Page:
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Such a Deal!

It's important to gather all the not-so-obvious costs of new technology before adopting it.

Such a Deal

There’s the story about the family that sees a sign at a brand-new amusement park that proclaims: “Today Only! Free Admission!” Skeptical, the husband asked the park’s manager if this were true. The manager insisted that it was, that the park was offering free admission to attract customers. What’s more, the manager informed him, the concession stands were giving out free refreshments.

Delighted, the family spent a wonderful day at the amusement park. As they were leaving, however, the manager told the husband he had to pay $120 before they could leave. Outraged, the man demanded an explanation since admission and refreshments had been free. The manager replied, “Oh, yes, admission and refreshments were free. It costs you to get out.”

Okay, maybe not the funniest story in the world but the point is that even when you ask the right questions before you begin a project, you have to ask yourself, “Have I asked all the right questions?”

A recent Gartner Group study, for example, reported that the cost of deploying a PDA typically goes far beyond the cost of the hardware itself. Additional software, networking, administrative and support services have to be factored in. The more capable the device, the more it costs to set up and use. They suggest that a wireless PDA used by a mobile worker may actually cost the company upward of $4,300 by the time it’s ready to go to work. And ongoing communications charges will continue to add to that cost.

It’s not that these are so much “hidden” costs as they are “overlooked” ones. These costs are included in what’s becoming the hot new concept many consultants and analysts are hyping: “TCO” or total cost of ownership. The same types of costs may be lurking behind the flashy brochure of your next system as well.

First, let me say there are some really great deals available today on hardware, software and services. Real deals, not like the one in my little story. Nonetheless, you need to know when you’re getting a real deal and when you’re not. So, what are some of the overlooked costs (or TCO components) you need to consider?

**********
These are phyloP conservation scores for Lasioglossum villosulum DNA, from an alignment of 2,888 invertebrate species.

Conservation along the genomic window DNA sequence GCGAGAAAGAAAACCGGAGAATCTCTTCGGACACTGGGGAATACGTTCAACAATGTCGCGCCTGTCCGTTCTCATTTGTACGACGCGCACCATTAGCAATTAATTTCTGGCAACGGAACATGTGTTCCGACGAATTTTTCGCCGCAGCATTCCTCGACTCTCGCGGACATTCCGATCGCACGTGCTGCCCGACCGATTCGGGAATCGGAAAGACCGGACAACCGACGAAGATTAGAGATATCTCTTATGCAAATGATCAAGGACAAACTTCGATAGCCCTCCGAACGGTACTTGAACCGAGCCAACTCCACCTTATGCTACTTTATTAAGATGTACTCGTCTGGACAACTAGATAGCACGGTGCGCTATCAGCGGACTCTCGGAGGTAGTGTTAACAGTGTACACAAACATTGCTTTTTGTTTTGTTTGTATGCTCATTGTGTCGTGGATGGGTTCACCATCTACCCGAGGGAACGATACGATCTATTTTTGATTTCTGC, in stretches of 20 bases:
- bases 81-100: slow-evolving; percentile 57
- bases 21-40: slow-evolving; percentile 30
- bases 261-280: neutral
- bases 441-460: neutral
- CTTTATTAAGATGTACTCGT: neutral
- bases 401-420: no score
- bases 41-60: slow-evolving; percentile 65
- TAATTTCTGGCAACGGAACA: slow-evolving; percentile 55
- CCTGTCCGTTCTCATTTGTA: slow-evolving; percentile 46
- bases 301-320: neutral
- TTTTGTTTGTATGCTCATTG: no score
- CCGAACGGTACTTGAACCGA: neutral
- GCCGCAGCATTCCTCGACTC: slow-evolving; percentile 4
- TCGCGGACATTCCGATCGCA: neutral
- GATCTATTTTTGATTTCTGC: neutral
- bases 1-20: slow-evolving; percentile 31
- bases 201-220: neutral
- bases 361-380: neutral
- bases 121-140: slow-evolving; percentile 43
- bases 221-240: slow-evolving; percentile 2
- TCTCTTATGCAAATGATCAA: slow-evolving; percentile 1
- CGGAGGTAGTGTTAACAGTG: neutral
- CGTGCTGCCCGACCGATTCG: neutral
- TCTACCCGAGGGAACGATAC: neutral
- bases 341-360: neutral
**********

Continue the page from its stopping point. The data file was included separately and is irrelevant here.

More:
Installation and setup: Whether you’re using a VAR or an integrator, you need to pinpoint any special requirements you have that might incur additional expenses. These requirements might include workload scheduling that may dictate when the hardware or software can be installed, site configuration that might require special mounting techniques, sources of radio or electromechanical interference (RFI or EMI), radio-frequency-absorbing material (for RFID and wireless LAN applications), required interfaces to legacy systems, and so forth.

In some cases, especially where older legacy systems are involved, standardization may be a double-edged sword. Vendors that can easily interface via industry-standard communications protocols to ODBC and SQL software may not have sufficient expertise to link to older software packages or PLCs simply because they aren’t the current standard.

Maintenance, administration and support: Although this may not be a significant expense as far as AIDC equipment is concerned, most AIDC systems still require a certain amount of maintenance. Bar code printers, for example, require routine cleaning, thermal printhead replacement, and the occasional service call. Wireless LANs, as another example, may seem to be self-supporting but still require a network administrator to register new users, delete old ones, and maintain adequate security. The more complex and capable the system, the greater the demands that may be placed on maintenance and administrative personnel.

Training: This is one area many companies completely overlook. Training of key employees may be included in the initial system setup, but key employees aren’t a “fixed” asset. They have a tendency to be promoted, laid off, retire or move on. So who takes care of the system after that? Whomever you train. If you don’t have a defined training program in place, that means nobody. Training could be offered by the vendor or developed in-house. Regardless, it’s an additional consideration.

This column isn’t so much about cost as it is about planning and asking all the right questions. Implementing new systems isn’t a day in the park. On the other hand, if you’ve asked all the right questions, it doesn’t have to be a roller-coaster ride either.

Bert Moore, contributing editor, [email protected]

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